A type of design for a multistory commercial building often associated with the work of Louis Sullivan. The building’s facade is characterized by three major divisions: a base, consisting of the lower three stories; a cap, of one to three stories; and a shaft, consisting of the floors between the base and the cap.
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A type of design for a multistory commercial building, often associated with the work of Louis H. Sullivan (1856–1924). The building’s façade is characterized by three principal divisions: a base consisting of the lowest two or three stories of the building; a cap, consisting of one to four stories, at the top of the building, and a shaft, consisting of the floors between the base and the cap. Such a building has a flat roof, projecting eaves, imposing arched or round-topped windows, vertical strips of windows separated by massive mullions, and massive arched doorways. In Sullivan’s designs, the decorative elements typically consist of highly ornate friezes with interwoven foliated designs in low relief (particularly in terra-cotta) that usually appear in spandrels, 1 and over entrances. See Sullivanesque.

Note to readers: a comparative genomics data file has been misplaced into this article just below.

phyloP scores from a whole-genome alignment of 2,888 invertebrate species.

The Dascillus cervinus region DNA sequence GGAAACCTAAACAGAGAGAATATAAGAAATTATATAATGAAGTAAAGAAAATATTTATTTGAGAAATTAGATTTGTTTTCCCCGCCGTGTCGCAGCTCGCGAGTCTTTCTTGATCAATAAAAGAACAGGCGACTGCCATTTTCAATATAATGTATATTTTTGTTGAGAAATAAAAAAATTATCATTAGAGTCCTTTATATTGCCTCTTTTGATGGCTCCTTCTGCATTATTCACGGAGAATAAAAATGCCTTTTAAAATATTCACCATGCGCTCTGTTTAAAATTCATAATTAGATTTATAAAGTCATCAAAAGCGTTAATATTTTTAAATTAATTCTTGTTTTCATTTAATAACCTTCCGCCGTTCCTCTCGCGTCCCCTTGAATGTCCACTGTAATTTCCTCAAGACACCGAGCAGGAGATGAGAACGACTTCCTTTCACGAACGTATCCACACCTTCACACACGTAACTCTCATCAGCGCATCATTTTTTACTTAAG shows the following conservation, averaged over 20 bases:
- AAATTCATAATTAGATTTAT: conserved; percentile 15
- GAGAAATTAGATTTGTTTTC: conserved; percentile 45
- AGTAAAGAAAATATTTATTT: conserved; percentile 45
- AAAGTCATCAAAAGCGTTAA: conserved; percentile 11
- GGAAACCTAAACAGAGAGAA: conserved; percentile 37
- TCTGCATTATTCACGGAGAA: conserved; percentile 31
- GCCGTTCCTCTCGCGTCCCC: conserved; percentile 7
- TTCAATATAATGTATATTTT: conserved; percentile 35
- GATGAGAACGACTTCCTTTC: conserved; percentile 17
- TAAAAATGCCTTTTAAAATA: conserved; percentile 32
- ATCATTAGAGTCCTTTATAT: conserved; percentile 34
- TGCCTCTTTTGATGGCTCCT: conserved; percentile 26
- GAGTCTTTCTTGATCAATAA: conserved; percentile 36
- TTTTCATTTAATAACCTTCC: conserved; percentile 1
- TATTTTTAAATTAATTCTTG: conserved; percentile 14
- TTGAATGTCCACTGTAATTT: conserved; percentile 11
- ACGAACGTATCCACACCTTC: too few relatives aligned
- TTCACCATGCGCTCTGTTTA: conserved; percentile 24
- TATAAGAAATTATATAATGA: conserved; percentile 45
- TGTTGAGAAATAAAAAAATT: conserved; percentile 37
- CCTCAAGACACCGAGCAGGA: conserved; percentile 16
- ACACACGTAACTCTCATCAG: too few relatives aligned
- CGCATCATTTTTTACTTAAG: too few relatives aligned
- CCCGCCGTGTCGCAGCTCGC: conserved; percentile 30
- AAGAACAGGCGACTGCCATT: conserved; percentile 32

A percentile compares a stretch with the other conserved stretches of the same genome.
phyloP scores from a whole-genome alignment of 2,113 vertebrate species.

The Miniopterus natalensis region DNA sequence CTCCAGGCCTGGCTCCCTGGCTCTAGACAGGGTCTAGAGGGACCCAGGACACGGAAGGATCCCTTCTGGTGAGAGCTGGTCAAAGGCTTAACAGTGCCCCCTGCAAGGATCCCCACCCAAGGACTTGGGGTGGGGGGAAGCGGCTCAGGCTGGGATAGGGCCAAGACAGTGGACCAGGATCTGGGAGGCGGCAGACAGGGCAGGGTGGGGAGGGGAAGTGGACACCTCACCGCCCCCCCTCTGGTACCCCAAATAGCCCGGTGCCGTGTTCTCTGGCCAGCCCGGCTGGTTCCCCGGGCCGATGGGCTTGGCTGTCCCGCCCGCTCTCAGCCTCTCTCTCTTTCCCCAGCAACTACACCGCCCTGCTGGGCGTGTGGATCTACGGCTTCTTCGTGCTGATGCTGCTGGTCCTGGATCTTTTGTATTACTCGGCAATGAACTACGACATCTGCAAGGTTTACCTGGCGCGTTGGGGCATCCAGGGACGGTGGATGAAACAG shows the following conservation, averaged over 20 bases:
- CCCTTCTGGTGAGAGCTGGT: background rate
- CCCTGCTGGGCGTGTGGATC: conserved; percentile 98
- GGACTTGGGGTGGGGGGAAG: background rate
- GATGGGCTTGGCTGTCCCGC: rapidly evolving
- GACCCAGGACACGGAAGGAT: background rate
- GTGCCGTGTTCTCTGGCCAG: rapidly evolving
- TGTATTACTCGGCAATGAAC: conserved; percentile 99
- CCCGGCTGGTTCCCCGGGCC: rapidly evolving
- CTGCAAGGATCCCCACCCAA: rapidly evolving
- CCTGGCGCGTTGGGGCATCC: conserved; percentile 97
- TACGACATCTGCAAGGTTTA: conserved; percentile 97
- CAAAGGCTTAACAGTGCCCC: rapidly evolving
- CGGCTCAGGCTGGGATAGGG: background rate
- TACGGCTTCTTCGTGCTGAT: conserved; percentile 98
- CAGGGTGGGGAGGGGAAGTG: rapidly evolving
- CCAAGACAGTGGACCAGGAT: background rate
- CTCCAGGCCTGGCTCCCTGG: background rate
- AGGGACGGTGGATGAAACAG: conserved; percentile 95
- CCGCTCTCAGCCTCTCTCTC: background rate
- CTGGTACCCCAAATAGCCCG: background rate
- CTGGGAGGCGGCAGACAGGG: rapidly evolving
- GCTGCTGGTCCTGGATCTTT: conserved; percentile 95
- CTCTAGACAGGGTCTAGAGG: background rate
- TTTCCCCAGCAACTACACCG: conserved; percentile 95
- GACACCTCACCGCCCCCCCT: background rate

McGraw-Hill Dictionary of Architecture and Construction. Copyright © 2003 by McGraw-Hill Companies, Inc.